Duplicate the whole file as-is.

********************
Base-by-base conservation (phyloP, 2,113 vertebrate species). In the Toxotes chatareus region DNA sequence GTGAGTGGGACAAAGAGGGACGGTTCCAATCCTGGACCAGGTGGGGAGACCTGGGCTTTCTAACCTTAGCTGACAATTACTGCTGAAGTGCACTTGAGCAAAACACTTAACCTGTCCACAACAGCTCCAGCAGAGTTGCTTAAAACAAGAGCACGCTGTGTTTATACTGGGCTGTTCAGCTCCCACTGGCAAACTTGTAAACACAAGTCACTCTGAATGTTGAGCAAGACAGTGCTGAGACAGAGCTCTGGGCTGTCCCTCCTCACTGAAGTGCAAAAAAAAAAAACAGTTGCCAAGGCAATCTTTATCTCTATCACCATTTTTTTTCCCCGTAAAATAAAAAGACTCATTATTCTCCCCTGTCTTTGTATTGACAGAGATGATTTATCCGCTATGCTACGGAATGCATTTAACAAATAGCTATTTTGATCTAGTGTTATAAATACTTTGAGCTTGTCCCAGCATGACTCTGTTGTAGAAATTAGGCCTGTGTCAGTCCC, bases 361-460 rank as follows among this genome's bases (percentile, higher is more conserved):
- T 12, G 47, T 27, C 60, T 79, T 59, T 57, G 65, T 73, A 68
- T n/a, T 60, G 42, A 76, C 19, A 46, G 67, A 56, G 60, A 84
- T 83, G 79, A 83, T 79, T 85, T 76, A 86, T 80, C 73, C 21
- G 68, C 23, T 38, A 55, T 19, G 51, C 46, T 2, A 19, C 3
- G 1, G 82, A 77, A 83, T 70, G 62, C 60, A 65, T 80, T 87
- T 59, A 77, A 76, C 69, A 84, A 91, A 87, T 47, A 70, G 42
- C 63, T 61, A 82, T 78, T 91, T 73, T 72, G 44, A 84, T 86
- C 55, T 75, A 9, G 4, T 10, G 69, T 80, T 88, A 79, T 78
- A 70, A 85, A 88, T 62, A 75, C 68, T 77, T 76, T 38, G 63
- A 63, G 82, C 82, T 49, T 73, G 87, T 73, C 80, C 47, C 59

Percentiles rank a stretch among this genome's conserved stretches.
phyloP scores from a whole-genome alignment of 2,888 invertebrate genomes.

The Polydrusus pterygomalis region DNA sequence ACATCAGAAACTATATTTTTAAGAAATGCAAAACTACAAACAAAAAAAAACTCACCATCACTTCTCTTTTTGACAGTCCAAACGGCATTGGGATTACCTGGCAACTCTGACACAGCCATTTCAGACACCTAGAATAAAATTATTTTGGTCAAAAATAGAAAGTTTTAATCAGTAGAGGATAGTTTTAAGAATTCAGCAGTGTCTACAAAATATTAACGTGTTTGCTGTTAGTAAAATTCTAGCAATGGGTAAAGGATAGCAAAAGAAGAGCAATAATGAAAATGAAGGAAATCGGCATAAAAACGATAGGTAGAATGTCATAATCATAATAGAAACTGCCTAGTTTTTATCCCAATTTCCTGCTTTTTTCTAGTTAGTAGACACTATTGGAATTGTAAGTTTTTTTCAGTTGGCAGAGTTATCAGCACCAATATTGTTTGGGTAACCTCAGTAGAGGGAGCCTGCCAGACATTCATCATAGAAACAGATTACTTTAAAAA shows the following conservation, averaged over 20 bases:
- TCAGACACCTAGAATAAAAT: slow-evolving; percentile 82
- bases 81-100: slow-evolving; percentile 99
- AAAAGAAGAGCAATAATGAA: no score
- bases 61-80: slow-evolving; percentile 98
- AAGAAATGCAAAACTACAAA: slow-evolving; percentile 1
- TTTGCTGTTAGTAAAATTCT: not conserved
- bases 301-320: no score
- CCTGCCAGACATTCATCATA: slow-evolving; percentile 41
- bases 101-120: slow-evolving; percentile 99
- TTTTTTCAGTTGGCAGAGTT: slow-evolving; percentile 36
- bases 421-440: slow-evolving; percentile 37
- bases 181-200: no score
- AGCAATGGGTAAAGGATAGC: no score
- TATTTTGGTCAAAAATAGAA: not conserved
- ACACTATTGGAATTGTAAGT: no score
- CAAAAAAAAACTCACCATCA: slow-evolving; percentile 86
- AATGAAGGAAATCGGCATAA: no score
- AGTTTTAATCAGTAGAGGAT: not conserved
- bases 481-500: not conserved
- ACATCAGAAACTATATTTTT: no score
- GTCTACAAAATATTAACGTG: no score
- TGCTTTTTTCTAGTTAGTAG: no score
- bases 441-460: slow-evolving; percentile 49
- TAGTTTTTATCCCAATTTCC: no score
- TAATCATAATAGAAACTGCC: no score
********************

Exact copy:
Base-by-base conservation (phyloP, 2,113 vertebrate species). In the Toxotes chatareus region DNA sequence GTGAGTGGGACAAAGAGGGACGGTTCCAATCCTGGACCAGGTGGGGAGACCTGGGCTTTCTAACCTTAGCTGACAATTACTGCTGAAGTGCACTTGAGCAAAACACTTAACCTGTCCACAACAGCTCCAGCAGAGTTGCTTAAAACAAGAGCACGCTGTGTTTATACTGGGCTGTTCAGCTCCCACTGGCAAACTTGTAAACACAAGTCACTCTGAATGTTGAGCAAGACAGTGCTGAGACAGAGCTCTGGGCTGTCCCTCCTCACTGAAGTGCAAAAAAAAAAAACAGTTGCCAAGGCAATCTTTATCTCTATCACCATTTTTTTTCCCCGTAAAATAAAAAGACTCATTATTCTCCCCTGTCTTTGTATTGACAGAGATGATTTATCCGCTATGCTACGGAATGCATTTAACAAATAGCTATTTTGATCTAGTGTTATAAATACTTTGAGCTTGTCCCAGCATGACTCTGTTGTAGAAATTAGGCCTGTGTCAGTCCC, bases 361-460 rank as follows among this genome's bases (percentile, higher is more conserved):
- T 12, G 47, T 27, C 60, T 79, T 59, T 57, G 65, T 73, A 68
- T n/a, T 60, G 42, A 76, C 19, A 46, G 67, A 56, G 60, A 84
- T 83, G 79, A 83, T 79, T 85, T 76, A 86, T 80, C 73, C 21
- G 68, C 23, T 38, A 55, T 19, G 51, C 46, T 2, A 19, C 3
- G 1, G 82, A 77, A 83, T 70, G 62, C 60, A 65, T 80, T 87
- T 59, A 77, A 76, C 69, A 84, A 91, A 87, T 47, A 70, G 42
- C 63, T 61, A 82, T 78, T 91, T 73, T 72, G 44, A 84, T 86
- C 55, T 75, A 9, G 4, T 10, G 69, T 80, T 88, A 79, T 78
- A 70, A 85, A 88, T 62, A 75, C 68, T 77, T 76, T 38, G 63
- A 63, G 82, C 82, T 49, T 73, G 87, T 73, C 80, C 47, C 59

Percentiles rank a stretch among this genome's conserved stretches.
phyloP scores from a whole-genome alignment of 2,888 invertebrate genomes.

The Polydrusus pterygomalis region DNA sequence ACATCAGAAACTATATTTTTAAGAAATGCAAAACTACAAACAAAAAAAAACTCACCATCACTTCTCTTTTTGACAGTCCAAACGGCATTGGGATTACCTGGCAACTCTGACACAGCCATTTCAGACACCTAGAATAAAATTATTTTGGTCAAAAATAGAAAGTTTTAATCAGTAGAGGATAGTTTTAAGAATTCAGCAGTGTCTACAAAATATTAACGTGTTTGCTGTTAGTAAAATTCTAGCAATGGGTAAAGGATAGCAAAAGAAGAGCAATAATGAAAATGAAGGAAATCGGCATAAAAACGATAGGTAGAATGTCATAATCATAATAGAAACTGCCTAGTTTTTATCCCAATTTCCTGCTTTTTTCTAGTTAGTAGACACTATTGGAATTGTAAGTTTTTTTCAGTTGGCAGAGTTATCAGCACCAATATTGTTTGGGTAACCTCAGTAGAGGGAGCCTGCCAGACATTCATCATAGAAACAGATTACTTTAAAAA shows the following conservation, averaged over 20 bases:
- TCAGACACCTAGAATAAAAT: slow-evolving; percentile 82
- bases 81-100: slow-evolving; percentile 99
- AAAAGAAGAGCAATAATGAA: no score
- bases 61-80: slow-evolving; percentile 98
- AAGAAATGCAAAACTACAAA: slow-evolving; percentile 1
- TTTGCTGTTAGTAAAATTCT: not conserved
- bases 301-320: no score
- CCTGCCAGACATTCATCATA: slow-evolving; percentile 41
- bases 101-120: slow-evolving; percentile 99
- TTTTTTCAGTTGGCAGAGTT: slow-evolving; percentile 36
- bases 421-440: slow-evolving; percentile 37
- bases 181-200: no score
- AGCAATGGGTAAAGGATAGC: no score
- TATTTTGGTCAAAAATAGAA: not conserved
- ACACTATTGGAATTGTAAGT: no score
- CAAAAAAAAACTCACCATCA: slow-evolving; percentile 86
- AATGAAGGAAATCGGCATAA: no score
- AGTTTTAATCAGTAGAGGAT: not conserved
- bases 481-500: not conserved
- ACATCAGAAACTATATTTTT: no score
- GTCTACAAAATATTAACGTG: no score
- TGCTTTTTTCTAGTTAGTAG: no score
- bases 441-460: slow-evolving; percentile 49
- TAGTTTTTATCCCAATTTCC: no score
- TAATCATAATAGAAACTGCC: no score